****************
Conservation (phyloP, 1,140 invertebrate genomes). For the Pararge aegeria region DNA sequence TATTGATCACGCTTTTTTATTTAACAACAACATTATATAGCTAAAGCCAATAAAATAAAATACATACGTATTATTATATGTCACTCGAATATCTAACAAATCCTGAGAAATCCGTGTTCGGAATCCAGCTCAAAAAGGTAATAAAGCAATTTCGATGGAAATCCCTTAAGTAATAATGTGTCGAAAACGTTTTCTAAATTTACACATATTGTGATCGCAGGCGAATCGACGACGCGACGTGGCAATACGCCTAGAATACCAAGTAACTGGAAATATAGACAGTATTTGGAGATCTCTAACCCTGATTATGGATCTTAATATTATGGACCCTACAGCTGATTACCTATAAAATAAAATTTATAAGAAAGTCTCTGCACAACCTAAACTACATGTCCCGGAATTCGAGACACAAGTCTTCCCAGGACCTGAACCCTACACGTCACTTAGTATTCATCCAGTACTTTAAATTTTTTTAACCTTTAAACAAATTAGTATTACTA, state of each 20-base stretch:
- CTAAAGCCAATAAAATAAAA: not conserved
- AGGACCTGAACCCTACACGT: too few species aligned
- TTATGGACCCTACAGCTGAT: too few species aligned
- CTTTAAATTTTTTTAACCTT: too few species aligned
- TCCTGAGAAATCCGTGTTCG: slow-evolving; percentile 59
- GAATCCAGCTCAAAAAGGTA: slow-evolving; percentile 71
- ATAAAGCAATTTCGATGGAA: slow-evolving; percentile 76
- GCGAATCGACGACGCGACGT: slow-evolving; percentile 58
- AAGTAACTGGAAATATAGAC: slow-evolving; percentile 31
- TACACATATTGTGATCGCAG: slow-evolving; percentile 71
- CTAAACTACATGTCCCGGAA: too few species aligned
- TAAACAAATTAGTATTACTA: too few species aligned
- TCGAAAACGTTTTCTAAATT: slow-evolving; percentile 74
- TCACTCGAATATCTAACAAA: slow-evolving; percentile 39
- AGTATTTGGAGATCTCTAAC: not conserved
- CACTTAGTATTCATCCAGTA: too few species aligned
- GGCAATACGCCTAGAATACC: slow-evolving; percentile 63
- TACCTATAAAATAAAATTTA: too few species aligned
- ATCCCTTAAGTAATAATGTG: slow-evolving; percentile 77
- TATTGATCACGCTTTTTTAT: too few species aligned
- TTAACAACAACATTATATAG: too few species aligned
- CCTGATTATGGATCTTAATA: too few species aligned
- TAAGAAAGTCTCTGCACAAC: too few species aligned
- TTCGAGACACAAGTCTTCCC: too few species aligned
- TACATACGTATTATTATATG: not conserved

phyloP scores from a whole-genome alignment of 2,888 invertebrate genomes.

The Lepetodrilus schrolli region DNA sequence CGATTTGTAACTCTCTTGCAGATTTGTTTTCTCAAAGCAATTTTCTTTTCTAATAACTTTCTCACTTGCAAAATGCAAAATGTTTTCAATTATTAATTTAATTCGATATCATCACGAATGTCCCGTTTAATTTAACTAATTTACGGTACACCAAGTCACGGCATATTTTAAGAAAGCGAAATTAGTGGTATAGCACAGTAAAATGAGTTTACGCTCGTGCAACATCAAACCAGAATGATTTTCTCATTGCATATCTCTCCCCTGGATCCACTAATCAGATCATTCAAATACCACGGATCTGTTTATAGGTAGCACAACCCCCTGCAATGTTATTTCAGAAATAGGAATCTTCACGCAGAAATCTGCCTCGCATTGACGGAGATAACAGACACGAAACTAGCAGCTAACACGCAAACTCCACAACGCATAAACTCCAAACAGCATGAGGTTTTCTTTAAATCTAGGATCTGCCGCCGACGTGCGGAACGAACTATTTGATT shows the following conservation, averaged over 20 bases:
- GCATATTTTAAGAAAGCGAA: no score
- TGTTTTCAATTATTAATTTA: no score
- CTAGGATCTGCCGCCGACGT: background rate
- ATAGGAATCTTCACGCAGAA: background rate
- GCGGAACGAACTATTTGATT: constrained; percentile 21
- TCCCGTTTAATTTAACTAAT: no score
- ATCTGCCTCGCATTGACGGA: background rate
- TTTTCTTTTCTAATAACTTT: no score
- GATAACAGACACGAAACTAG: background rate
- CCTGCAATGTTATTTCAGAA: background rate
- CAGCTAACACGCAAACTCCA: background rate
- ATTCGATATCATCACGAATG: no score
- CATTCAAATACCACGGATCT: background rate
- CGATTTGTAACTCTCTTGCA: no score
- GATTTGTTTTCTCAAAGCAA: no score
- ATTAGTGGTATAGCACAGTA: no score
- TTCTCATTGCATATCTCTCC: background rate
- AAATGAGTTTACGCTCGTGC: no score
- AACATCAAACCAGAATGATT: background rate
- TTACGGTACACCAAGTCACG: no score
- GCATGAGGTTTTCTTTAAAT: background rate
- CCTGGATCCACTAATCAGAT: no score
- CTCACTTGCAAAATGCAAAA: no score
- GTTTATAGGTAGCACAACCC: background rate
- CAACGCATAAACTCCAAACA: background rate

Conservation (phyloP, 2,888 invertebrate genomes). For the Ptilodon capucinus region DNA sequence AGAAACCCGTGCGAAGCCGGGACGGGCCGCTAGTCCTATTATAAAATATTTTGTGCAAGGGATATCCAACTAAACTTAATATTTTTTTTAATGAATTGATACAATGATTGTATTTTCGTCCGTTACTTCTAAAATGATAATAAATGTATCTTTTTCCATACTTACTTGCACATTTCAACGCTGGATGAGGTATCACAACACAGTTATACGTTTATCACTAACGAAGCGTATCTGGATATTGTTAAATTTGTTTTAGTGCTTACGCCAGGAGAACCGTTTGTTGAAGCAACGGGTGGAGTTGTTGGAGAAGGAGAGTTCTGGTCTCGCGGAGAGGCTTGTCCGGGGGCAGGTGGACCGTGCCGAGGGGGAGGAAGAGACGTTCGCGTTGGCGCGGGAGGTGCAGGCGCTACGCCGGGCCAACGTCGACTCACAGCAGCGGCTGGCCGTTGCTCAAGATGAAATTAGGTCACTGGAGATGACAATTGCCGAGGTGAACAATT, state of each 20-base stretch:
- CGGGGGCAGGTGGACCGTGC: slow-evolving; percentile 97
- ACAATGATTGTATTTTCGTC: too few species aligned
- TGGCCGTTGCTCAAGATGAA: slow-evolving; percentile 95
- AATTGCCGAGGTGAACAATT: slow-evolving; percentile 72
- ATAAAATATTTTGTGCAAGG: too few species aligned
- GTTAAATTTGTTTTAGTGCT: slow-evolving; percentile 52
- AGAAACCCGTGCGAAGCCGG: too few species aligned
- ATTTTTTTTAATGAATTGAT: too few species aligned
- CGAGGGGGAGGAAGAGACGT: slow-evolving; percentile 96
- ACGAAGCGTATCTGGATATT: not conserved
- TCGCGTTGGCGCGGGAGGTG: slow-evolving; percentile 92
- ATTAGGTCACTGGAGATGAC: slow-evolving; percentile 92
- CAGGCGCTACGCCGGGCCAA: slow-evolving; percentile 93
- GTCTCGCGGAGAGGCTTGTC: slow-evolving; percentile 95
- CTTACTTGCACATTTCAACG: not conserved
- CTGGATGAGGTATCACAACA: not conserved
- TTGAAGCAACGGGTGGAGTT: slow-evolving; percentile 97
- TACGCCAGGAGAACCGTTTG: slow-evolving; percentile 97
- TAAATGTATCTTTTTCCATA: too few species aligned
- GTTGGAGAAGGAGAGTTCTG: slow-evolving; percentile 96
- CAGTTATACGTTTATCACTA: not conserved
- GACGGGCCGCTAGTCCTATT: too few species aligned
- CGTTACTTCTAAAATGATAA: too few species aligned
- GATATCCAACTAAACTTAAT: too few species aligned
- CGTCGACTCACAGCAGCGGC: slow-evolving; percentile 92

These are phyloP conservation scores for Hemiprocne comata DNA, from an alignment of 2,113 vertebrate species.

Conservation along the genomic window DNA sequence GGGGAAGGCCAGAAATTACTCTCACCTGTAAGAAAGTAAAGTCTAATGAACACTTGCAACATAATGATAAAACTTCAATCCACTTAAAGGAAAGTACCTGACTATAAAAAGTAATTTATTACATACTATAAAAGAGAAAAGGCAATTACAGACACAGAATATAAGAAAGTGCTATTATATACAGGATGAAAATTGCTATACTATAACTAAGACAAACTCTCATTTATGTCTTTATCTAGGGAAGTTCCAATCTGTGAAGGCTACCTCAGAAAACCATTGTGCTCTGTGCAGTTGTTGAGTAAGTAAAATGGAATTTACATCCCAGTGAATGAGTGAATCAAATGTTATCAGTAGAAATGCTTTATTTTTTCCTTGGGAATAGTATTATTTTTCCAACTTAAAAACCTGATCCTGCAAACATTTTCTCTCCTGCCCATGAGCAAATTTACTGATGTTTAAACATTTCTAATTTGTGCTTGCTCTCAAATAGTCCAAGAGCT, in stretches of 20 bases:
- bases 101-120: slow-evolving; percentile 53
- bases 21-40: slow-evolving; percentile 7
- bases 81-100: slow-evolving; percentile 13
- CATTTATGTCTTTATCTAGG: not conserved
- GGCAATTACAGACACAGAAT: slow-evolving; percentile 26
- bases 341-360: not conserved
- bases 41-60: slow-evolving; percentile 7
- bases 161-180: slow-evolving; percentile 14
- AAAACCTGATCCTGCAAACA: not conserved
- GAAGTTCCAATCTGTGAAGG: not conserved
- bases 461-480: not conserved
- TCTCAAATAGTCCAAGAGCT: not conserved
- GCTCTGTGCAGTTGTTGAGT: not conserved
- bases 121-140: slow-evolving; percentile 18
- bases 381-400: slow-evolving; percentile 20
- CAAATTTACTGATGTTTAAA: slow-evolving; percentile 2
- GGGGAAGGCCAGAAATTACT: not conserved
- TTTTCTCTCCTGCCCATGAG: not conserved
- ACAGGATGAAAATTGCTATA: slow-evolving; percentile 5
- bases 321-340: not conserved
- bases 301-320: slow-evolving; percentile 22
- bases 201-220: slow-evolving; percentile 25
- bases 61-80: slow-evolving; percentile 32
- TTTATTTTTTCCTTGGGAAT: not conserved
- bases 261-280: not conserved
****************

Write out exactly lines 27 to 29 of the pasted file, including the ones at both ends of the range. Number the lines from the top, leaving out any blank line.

phyloP scores from a whole-genome alignment of 2,888 invertebrate genomes.

The Lepetodrilus schrolli region DNA sequence CGATTTGTAACTCTCTTGCAGATTTGTTTTCTCAAAGCAATTTTCTTTTCTAATAACTTTCTCACTTGCAAAATGCAAAATGTTTTCAATTATTAATTTAATTCGATATCATCACGAATGTCCCGTTTAATTTAACTAATTTACGGTACACCAAGTCACGGCATATTTTAAGAAAGCGAAATTAGTGGTATAGCACAGTAAAATGAGTTTACGCTCGTGCAACATCAAACCAGAATGATTTTCTCATTGCATATCTCTCCCCTGGATCCACTAATCAGATCATTCAAATACCACGGATCTGTTTATAGGTAGCACAACCCCCTGCAATGTTATTTCAGAAATAGGAATCTTCACGCAGAAATCTGCCTCGCATTGACGGAGATAACAGACACGAAACTAGCAGCTAACACGCAAACTCCACAACGCATAAACTCCAAACAGCATGAGGTTTTCTTTAAATCTAGGATCTGCCGCCGACGTGCGGAACGAACTATTTGATT shows the following conservation, averaged over 20 bases:
- GCATATTTTAAGAAAGCGAA: no score